U.S. Sen. Ron Johnson, chairman of the committee, which is holding a hearing on the findings in Tomah on Tuesday, told USA TODAY the failures were “systemic” and indicative of a troubling pattern.
“The reasons the problems were allowed to fester for so many years is because in the inspector general’s office, for whatever reason, for years, the inspector general lacked the independence and had lost the sense of what its true mission was, which is being the transparent watchdog of VA system,” he said.
The conclusions echo other recent findings about the office tasked under federal law to be an independent watchdog exposing problems at the VA and making recommendations for improvement. The Office of Special Counsel, a federal agency that reviews whistle-blower reports of wrongdoing, issued blistering critiques in recent months of the office’s investigations in Illinois, Louisiana and Texas, which it said were incomplete and overly narrow.
USA TODAY also has reported that the VA inspector general failed to release the findings of 140 health care investigations and sat on the results of more than 70 wait-time probes for months.
While a new inspector general, Michael Missal, took over the office last month and promised comprehensive investigations and greater transparency, the lead investigators on health care remain in place, including John Daigh, the physician who made the decision to keep the Tomah report secret.
Mike Nacincik a spokesman for the Office of Inspector General said Friday that IG officials had not finished reviewing the Senate report and so could not comment on the findings. But he said that at the time, Daigh felt it was appropriate not to release the Tomah report when it was finished in 2014 because the investigation did not substantiate wrongdoing.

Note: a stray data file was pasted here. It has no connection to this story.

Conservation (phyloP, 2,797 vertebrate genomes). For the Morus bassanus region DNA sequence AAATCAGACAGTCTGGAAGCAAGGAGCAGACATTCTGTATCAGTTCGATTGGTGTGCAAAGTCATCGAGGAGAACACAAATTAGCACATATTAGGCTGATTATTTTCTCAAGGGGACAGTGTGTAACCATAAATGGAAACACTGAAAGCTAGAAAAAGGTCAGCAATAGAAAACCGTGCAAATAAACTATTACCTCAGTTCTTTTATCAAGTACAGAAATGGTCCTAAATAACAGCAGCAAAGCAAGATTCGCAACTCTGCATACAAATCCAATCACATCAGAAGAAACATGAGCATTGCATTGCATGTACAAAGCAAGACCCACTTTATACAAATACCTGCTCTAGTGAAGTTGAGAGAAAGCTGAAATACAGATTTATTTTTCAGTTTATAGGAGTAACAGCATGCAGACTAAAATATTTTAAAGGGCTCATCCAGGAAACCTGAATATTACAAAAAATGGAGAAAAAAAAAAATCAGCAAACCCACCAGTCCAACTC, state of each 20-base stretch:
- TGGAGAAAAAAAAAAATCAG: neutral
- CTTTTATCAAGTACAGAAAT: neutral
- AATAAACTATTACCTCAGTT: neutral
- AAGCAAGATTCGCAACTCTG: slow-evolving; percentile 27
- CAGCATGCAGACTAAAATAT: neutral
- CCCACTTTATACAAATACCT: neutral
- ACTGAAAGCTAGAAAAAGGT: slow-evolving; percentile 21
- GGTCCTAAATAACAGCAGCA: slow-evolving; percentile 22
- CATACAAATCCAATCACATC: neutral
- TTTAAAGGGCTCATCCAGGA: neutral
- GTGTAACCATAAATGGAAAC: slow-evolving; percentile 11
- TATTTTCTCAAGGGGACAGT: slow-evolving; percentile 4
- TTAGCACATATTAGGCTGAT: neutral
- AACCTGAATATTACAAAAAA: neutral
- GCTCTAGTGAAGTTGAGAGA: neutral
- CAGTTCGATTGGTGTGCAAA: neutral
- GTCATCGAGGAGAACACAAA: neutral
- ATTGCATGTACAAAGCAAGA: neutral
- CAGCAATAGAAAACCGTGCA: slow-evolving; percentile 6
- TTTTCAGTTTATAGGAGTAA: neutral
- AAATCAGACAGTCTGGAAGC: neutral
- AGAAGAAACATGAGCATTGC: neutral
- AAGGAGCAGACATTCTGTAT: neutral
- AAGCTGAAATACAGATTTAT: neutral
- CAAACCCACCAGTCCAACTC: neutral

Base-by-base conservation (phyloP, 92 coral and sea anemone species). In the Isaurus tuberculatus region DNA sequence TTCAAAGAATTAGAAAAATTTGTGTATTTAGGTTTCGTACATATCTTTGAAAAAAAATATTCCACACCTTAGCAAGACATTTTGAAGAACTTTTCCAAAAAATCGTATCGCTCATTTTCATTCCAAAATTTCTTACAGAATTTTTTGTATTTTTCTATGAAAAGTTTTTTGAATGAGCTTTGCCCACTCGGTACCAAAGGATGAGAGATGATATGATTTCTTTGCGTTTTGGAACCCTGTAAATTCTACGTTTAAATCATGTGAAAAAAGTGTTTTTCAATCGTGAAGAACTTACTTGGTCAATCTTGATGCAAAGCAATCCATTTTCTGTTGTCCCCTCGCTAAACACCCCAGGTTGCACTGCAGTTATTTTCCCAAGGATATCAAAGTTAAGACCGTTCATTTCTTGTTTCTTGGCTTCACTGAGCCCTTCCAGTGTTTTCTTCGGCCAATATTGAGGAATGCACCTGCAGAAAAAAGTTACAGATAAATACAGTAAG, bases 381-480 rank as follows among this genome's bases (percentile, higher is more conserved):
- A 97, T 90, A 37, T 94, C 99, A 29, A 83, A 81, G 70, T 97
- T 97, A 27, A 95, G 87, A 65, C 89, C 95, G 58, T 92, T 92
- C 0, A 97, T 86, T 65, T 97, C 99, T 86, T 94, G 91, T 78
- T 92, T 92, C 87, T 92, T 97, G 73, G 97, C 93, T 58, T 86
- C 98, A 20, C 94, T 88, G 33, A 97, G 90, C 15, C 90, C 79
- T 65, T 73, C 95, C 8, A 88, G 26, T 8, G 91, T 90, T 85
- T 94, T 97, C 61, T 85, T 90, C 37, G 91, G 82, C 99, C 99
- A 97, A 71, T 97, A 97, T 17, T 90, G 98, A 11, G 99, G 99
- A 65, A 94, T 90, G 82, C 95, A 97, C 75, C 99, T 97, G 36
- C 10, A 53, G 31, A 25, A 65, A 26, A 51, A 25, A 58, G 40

“The OIG has learned important lessons from the Tomah VA Medical Center health care inspections,” Nacincik said.
Daigh’s office opened its Tomah investigation in 2011 after receiving complaints that Houlihan and a nurse practitioner, Deborah Frasher, were prescribing “massive doses of opiates to veterans with post-traumatic stress disorder” and employees feared retaliation if they raised concerns. The complaints also said some patients kept getting early refills, suggesting they were abusing or selling their medications.
Little progress was made on the case until February 2012, when Alan Mallinger, a physician in the inspector general’s Washington, D.C., office, was put in charge. It was his first case as lead investigator, the Senate committee found.
Over the next two years, he and his team conducted dozens of interviews, pored through more than 225,000 emails and analyzed opioid prescription rates at hospitals and clinics across the Great Lakes region.